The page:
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Creating photometric spot lights

From: Creating Product Shots in 3ds Max

Video: Creating photometric spot lights

To present our product in its best light, let's create some rim Well, a photometric light is one that's based upon real physical values.

Creating photometric spot lights

To present our product in its best light, let's create some rim lighting, or lighting that's going to accentuate the edges of the object. And the best choice for this is a photometric spotlight. We'll want to go to our Create Panel, and choose Lights, and then in the pull-down list go back to Photometric. And this is once again going to be a target light, click on that, and you get the dialogue that says you're creating a photometric light. It's recommended that you use the mental ray photographic exposure control.

Well, a photometric light is one that's based upon real physical values. And when we're using a photometric light, we're pretty much required to enable some form of exposure control. Because the levels of a photometric light are much, much stronger than those of a standard light, and that means that we need to have an exposure control module enabled, to bring that lighting into a range, that will look good in a rendering. So we always want to choose Yes, when we get this dialogue.

Okay, now let's create our target's photometric spotlight. Once again click sort of off to the right and above the watch, in the top viewport. Click and hold, and then drag and release, and that creates the light, and then, right-click to exit creation mode. I want to go into the Modify panel. And up near the top, we will see Light Distribution type. And the option that we want to choose here is, spotlight. And now we have a cone in the viewport.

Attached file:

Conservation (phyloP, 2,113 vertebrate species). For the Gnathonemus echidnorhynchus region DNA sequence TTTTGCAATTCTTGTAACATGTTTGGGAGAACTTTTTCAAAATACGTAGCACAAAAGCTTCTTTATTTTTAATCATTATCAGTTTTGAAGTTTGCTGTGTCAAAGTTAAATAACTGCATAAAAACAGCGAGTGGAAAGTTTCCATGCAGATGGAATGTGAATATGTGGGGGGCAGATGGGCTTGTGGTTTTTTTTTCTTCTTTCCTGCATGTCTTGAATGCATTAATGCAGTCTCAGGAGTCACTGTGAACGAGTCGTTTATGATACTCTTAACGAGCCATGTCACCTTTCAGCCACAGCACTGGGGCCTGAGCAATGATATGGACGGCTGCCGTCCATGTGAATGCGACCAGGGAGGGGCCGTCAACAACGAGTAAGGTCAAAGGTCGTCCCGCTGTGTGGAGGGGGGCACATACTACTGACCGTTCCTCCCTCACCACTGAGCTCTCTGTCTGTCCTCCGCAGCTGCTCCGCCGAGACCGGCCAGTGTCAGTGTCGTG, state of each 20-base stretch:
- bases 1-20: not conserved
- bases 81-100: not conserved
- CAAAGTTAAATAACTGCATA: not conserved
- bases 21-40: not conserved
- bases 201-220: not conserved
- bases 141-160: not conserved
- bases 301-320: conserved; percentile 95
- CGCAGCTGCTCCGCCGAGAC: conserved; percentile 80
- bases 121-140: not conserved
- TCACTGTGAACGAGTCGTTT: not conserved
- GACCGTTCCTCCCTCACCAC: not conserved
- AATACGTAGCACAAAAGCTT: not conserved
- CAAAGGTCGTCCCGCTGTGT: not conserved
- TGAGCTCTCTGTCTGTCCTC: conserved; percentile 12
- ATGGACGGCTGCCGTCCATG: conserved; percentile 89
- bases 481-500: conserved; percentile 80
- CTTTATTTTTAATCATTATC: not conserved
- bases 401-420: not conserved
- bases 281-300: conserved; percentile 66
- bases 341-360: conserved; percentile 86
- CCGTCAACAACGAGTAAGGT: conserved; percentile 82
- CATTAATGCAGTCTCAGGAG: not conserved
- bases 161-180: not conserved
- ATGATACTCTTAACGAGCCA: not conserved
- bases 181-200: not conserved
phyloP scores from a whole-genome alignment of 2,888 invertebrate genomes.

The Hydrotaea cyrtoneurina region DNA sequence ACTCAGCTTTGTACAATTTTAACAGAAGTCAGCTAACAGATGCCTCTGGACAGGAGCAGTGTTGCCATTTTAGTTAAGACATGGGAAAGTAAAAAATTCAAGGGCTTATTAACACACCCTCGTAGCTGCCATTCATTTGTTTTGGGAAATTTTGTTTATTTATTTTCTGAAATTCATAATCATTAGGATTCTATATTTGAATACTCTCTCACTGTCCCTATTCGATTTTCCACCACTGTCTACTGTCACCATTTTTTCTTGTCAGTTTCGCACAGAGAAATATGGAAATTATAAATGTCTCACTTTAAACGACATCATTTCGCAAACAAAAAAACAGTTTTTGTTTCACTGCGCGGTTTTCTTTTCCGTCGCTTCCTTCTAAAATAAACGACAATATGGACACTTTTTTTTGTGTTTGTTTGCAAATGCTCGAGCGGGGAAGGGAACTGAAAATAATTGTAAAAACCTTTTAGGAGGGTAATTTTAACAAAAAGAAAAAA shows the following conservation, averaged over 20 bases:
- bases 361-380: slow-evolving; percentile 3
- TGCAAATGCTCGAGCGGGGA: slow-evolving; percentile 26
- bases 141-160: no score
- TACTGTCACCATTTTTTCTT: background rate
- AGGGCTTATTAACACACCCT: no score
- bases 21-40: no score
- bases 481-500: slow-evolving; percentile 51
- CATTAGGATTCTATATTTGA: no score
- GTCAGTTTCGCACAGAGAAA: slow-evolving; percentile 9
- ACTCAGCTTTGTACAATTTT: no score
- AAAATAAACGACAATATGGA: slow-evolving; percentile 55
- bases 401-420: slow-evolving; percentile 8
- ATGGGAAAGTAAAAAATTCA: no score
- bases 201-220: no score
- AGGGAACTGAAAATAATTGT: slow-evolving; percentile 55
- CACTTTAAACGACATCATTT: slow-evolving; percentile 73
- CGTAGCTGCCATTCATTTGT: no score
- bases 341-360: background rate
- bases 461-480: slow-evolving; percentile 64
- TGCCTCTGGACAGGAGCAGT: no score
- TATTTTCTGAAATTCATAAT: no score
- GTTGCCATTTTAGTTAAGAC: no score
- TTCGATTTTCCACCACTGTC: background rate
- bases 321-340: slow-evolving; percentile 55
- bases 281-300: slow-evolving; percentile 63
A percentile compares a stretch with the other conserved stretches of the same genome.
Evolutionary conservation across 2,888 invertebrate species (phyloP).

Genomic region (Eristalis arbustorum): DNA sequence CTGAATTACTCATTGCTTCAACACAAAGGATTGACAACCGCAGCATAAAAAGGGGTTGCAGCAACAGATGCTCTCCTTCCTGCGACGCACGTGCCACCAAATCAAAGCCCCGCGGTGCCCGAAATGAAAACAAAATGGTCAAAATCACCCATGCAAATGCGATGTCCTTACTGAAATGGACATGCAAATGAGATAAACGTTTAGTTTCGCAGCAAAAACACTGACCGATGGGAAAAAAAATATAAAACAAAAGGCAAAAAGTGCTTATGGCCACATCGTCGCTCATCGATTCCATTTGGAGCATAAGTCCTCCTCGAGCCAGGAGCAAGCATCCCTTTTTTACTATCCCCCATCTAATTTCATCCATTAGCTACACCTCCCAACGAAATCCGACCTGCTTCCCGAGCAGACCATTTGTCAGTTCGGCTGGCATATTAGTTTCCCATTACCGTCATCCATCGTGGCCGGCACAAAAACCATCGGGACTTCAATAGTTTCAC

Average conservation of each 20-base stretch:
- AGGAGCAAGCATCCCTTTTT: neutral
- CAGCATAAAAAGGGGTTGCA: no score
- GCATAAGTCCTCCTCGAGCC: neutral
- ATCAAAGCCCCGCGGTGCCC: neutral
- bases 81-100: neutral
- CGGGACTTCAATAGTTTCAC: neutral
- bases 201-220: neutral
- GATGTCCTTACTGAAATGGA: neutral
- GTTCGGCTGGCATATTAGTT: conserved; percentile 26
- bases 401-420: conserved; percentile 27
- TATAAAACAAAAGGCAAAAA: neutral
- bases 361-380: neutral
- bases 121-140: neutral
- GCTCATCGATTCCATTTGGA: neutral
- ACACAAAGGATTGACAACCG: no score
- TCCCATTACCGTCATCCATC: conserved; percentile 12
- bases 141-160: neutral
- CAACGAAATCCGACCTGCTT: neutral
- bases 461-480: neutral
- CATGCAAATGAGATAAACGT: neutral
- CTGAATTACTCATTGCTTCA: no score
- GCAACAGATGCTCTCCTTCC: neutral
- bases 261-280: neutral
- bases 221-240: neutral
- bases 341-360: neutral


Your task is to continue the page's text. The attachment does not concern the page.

And let's go into the spotlight parameters and adjust those. Scrolling up, and you want to find under Distribution Spotlight, we're just going to change the angles of the hotspot and the falloff. The hotspot is this inner cone. I'm going to set that to 43 degrees. And the falloff is the outer cone. In which the intensity will diminish, from full intensity at the edge of the hotspot. And it'll fall off to zero, by the time it reaches the falloff radius. I', going to set that to 45.

We're never going to see that edge. I'm just setting these so that the values are going to be similar to those of the lights that we have here. These area lights. All right, so I've set the hotspot in falloff, and then we've also got the intensity, and this is very important. We want to set this to an intensity that's going to work well in this particular situation, and the default here is in candelas, but most of us are going to be more familiar with lumens. So I'm going to choose lumens, and we've got 500 lumens.

So that's 500 lumens within the radius of the falloff cone. Not 360 degrees around in all directions. So, in fact, it's going to be very, very bright to be at 500 lumens. I'm going to knock that down to only 150 lumens, but that's still going to be pretty bright. Let's do another test render. Select the Camera view. Click Major Production. And, what we see here is that, that light is actually extremely intense right now, compared to the light coming from our key light or the area lights.